University of Naples Subway Station Interior Design by Karim Rashid

The project team was Karim Rashid, Camila Tariki, and Dennis Askins. A multi-cultural, academic community of thousands of passengers a day trafficked the University of Naples subway station.

Communicating and embodying knowledge in the new digital age, language in the shrinking global landscape, innovation and mobility in this third technological revolution was an interior design.

Naples was an integral intellectual information haven that extended itself throughout the rest of the world, not longer a historic southern city of Italy but instead now. A metaphor of this new wired global condition was the changing Italy and the station. The station with its surroundings was integrated, as well as a platform was provided for innovative, cutting-edge design strategy. The descension was utilized from the piazza to the subway platforms. A metaphorical shift was represented from the conscious brain to the spiritual mind.

Interpreting the individual shift from a busy “brain state” to a focused “mind state”, one’s own experience was defined. Although tiles covered a space, the visitor would walk, entering into the station from the piazza to the subway station.

The soft nature of the space, the striking palette of colors and patterns influenced the station lobby. With lenticular iconography changing colors and perspective, an interesting siteline was provided as commuters proceed to the platforms below, along the back wall of the station lobby level.

An abstracted, SYNPOSIS sculpture reflecting the nodes of the brain and the synapses which occur within was intersecting the space between the heads profile benches (metaphorically intersecting the dialogue). A transition was experienced from the busy piazza to a more intimate, focused environment when descending to the subway platforms via escalator. Various artworks and other graphic art as a focal point were displayed here. With these abstract images, the user was invoked to shape the environment according to the creative interpretations.

Recognized words were displayed by rolling LED programming situated behind frosted glass. Knowledge and the multicultural university setting were referenced. The steps were separated portraits of Dante and Beatrice, descending and ascending the stairwells on each respective platform.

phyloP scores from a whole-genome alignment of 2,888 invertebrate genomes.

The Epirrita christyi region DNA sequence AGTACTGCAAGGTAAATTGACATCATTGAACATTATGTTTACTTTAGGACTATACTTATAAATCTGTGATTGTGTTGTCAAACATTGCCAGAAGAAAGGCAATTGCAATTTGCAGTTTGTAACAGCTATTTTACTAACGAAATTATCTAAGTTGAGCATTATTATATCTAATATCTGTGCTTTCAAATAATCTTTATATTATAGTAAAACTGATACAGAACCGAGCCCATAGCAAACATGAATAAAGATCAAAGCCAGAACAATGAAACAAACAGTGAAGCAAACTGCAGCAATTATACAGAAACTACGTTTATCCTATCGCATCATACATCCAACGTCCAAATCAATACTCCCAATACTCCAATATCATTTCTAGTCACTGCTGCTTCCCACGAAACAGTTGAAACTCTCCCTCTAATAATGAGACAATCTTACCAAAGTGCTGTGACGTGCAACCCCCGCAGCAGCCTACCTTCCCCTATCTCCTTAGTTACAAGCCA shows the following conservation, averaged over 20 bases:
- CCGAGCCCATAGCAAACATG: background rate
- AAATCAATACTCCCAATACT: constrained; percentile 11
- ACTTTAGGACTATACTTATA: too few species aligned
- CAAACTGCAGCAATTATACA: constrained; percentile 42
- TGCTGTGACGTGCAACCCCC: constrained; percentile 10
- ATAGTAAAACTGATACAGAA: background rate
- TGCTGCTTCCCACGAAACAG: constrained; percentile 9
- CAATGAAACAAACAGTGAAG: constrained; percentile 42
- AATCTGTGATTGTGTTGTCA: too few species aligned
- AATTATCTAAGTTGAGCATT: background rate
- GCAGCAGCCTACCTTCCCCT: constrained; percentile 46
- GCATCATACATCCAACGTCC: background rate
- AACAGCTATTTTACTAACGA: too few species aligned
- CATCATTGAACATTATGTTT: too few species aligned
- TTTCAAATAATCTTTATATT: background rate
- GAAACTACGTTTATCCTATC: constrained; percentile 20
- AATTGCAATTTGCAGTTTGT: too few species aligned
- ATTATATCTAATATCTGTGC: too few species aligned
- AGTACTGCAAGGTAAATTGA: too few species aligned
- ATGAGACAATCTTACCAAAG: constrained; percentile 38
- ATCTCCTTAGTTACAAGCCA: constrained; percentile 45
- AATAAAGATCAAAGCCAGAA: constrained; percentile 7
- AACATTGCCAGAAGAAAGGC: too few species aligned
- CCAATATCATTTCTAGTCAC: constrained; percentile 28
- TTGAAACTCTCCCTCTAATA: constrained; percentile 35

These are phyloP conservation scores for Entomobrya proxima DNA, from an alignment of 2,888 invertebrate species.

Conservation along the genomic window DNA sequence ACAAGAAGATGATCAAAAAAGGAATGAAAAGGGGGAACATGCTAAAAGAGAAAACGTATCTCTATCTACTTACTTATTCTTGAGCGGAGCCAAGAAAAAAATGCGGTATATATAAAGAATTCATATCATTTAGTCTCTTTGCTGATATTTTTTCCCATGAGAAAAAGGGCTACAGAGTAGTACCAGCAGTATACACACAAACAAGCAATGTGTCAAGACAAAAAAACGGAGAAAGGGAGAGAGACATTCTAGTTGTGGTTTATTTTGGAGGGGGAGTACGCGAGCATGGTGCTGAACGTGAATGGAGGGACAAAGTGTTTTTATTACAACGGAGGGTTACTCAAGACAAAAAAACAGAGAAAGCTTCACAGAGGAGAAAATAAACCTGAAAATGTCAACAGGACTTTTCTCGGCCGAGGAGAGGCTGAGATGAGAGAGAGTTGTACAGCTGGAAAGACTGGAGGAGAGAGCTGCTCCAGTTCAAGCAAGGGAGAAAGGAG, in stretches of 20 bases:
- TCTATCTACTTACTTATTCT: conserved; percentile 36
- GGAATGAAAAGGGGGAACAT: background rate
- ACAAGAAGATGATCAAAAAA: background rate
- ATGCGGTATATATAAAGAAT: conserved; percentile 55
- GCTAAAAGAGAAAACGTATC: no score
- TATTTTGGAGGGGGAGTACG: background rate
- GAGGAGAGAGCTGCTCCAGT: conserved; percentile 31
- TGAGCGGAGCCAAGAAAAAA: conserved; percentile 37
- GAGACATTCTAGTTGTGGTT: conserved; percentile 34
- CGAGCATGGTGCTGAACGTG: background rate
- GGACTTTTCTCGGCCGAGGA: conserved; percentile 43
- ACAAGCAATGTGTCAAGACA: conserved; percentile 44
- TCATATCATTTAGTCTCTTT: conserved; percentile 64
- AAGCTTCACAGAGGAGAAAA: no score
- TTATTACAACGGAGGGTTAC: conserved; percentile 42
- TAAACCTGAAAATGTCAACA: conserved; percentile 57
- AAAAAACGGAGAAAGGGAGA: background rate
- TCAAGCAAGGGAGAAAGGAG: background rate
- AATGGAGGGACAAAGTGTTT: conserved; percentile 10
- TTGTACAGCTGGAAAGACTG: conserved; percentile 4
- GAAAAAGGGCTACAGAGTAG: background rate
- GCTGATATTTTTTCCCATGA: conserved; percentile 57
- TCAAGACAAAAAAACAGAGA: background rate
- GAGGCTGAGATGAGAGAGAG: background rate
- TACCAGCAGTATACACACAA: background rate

naples
The direction was indicated by the accent colors, lime and pink, through the descent to the final destination. The beauty of our airframe voxels of the flux and ever dynamic multidimensional information and data age (infostethiks) were spoken by airframe surfaces.

Spending the most static time was in the platform level of the subway station. The tranquil, imaginative environment of the “mindstate” enhanced one’s experience while waiting for the subway. The form of landscape forms provided seating. A backlit artwork was the back wall of the subway platform. A continuous soft glow in the space was provided. To signify a train’s arrival, a shadow of an oncoming train, etc. was included.

A temporal, transitional space was a subway station. The commuter experience within the train station was the concept.

The University of Naples subway station interior in Naples, Italy, was renovated by New York designer Karim Rashid. Between huge columns with the profiles of faces towards a shifting lenticular wall of graphic patterns were passed by commuters. Leading to platforms with backlit patterns on the walls, the escalators of the modern interior, there were sculptures and graphic artworks.

 

Hoto Fudo, a Tradional Food Restaurant, by Takeshi Hosaka Architects

The ARCHITECT was TAKESHI HOSAKA. The STRUCTURAL ENGINEERS was OVE ARUP & PARTNERS JAPAN Ltd HITOSHI YONAMINE. The Name of the project was HOTO FUDO. It was located on Fuji Kawaguchiko, Minamituru-gun, Yamanashi, JAPAN. It was far from Tokyo about two hours by the train, neared the Mt.Fuji. The Structurewas RC. The Site reached 2493.82 m2. The Building area was 733.98 m2. The Floor area ratio was 726.30 m2. The Building height reached 7460 mm. it consisted of one floor. The A local traditional food restaurant.

HOTO FUDO was a building like inside and outside.

The restaurant design was situated on the site with Mt. Fuji rising closely in the south and the two sides facing the trunk roads. There were such nature objects as mountains and clouds. The restaurant interior was built from soft geometry, which would not arise from the figures like quadrangles and circles. The shape that cleared the conditions such as the consistency as shell construction and the undulations that warded off rainwater in spite of its free geometry were established by continuously operating innumerable polygon mesh points.